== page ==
Leak Detection

Monthly Release Detection for Tanks.

Tanks must have one form of monthly release detection listed below:

Automatic Tank Gauging (ATG)

Probes in the tank are connected to a console containing electronics that monitor product levels. Precise product level readings are made in frequent intervals and a computer processes information and determines if preset conditions have been exceeded.

Statistical Inventory Reconciliation (SIR)

This method requires the operator to stick tank every day that it is in operation and send a record to a SIR analyst who performs special statistical analysis with a computer.

Some SIR analysis can be performed in house if an approved method is used. 

Secondary Containment and Interstitial Monitoring 

Secondary containment consist of a double wall tank, double wall piping, under dispenser sump, or tank top sump.  

Interstitial Monitoring is a method of continuous leak detection which uses a monitoring device between the walls of a double-walled tank. 

Manual Tank Gauging

Manual Tank Gauging maybe used on tanks 2000 gallons or less.  However tanks between 1001-2000 gallons must also conduct tank tightness testing.

Tank Tightness Testing

Leak Detection For Piping

There are two types of piping pressurized and suction.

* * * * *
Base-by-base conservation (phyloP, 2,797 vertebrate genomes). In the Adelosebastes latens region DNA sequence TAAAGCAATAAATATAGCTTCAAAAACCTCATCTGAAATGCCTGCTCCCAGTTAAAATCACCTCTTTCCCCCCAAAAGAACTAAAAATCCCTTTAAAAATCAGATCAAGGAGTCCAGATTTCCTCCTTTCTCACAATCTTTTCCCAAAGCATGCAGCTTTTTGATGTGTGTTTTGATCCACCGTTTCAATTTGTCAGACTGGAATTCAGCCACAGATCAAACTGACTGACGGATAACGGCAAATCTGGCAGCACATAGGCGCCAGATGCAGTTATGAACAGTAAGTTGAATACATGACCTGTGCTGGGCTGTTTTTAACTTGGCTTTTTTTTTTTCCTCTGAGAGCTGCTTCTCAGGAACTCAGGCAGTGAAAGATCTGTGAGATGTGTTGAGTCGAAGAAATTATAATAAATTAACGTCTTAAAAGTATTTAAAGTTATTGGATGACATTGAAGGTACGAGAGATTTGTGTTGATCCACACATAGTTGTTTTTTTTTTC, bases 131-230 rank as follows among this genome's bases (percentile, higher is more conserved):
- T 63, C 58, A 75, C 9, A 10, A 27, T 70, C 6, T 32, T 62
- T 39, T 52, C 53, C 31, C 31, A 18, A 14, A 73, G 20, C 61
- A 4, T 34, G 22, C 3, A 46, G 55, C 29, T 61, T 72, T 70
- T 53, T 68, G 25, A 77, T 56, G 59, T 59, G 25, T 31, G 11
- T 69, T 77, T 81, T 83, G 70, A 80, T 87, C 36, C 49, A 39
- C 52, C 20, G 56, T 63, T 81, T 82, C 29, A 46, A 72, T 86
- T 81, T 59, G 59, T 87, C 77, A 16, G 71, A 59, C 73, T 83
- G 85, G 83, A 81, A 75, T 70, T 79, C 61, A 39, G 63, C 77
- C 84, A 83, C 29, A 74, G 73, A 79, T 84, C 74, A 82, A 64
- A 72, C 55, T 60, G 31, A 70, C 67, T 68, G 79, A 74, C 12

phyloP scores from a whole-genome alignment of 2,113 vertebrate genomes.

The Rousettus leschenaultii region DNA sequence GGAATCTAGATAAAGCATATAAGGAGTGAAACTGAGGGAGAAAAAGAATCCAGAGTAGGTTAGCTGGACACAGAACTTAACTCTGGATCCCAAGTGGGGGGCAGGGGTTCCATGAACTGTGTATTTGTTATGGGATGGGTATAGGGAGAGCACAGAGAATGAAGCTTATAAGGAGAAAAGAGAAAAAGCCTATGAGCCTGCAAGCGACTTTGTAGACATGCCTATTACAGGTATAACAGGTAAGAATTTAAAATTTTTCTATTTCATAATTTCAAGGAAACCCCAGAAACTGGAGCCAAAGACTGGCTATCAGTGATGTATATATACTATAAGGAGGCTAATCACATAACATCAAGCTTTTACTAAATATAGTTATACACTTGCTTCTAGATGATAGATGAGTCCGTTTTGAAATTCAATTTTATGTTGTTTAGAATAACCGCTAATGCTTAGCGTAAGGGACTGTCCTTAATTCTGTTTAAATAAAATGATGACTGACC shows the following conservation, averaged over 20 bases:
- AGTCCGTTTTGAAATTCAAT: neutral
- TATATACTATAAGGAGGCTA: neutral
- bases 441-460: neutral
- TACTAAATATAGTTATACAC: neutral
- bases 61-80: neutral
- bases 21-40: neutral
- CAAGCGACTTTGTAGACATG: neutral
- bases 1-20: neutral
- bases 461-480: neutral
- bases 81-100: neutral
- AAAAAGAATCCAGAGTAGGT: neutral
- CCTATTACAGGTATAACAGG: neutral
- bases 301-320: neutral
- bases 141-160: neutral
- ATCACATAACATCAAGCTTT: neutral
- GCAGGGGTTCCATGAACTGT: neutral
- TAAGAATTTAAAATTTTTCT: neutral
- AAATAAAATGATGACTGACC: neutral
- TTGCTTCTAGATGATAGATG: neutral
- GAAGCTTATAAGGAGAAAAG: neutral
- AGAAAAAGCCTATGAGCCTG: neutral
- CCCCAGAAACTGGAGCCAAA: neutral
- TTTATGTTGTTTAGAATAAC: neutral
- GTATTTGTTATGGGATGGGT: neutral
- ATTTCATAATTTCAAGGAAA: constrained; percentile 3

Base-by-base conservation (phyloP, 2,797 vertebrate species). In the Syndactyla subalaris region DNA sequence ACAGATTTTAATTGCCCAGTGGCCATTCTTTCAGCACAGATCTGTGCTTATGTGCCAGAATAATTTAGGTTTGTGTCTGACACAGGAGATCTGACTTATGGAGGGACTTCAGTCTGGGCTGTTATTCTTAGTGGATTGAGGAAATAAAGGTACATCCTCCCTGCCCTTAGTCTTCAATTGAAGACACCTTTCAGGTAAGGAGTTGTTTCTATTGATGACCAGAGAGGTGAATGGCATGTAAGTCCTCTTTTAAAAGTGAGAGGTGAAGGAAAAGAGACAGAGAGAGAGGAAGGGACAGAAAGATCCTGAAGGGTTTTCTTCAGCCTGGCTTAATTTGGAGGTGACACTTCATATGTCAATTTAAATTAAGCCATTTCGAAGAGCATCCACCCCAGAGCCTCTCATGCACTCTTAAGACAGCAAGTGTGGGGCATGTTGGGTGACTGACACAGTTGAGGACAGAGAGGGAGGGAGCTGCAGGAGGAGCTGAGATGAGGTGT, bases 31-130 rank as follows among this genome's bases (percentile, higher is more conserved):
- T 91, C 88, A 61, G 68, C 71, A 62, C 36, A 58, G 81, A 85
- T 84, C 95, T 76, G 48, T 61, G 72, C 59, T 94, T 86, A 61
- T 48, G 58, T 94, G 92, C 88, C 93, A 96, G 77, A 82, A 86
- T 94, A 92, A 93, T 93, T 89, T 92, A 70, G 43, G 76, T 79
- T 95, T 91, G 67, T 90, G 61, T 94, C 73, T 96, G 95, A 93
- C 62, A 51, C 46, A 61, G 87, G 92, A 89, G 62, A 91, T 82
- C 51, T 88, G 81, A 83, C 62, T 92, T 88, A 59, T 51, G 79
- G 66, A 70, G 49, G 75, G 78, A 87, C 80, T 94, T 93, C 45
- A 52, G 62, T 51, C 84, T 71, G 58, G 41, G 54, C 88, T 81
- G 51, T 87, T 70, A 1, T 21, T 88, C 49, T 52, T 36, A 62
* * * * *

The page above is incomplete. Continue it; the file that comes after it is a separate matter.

Pressurized Piping

Pressurized Piping uses a pump submerged in the product and maintains a positive pressure on the product lines even when product is not being dispensed.

Pressurized piping must have two forms of release detection:

  1. Monthly (small leaks) requirements can be met by conducting an annual leak detection test using one of the following:
    • Tank Leak Detection Methods (Statistical Inventory Reconciliation, Secondary Containment and Interstitial Monitoring
    • Annual Line Tightness Test 
    • Electronic Line Leak Detection
  2. Catastrophic (large leaks) requirements can be met by making sure every line has the appropriate Electronic or Mechanical Leak detector.  The mechanical line leak detectors will need to be tested annually.  Electronic can be tested annually or once every month.  See Pressurized Piping 

Suction Piping

Suction Piping has a motor and pulleys inside the dispenser that pulls the fuel to the dispenser.

A three year Line Tightness test is required for suction piping if piping has a check valve at the tank.  

Motor Fuel Dispensers and Spill Buckets

  • Motor fuel dispensers installed after July 24, 2007 must be interstitially monitored and secondarily contained.  All dispensers must be inspected quarterly for seeps and drips and results recorded on the Quarterly Dispenser Inspection Log (CN-1287)
  • Spill buckets must be inspected monthly and dispensers must be inspected quarterly and a record made of those inspections. These records must be maintained showing the last 12 months of these inspections on the Monthly Spill Bucket Inspection Log (CN-1286)

  For a more detailed descriptions of release detection please refer to the Tennessee UST Owner Compliance Manual chapter 10  for tanks and piping, Chapter 7 for Spill Protection, or one of the technical documents above.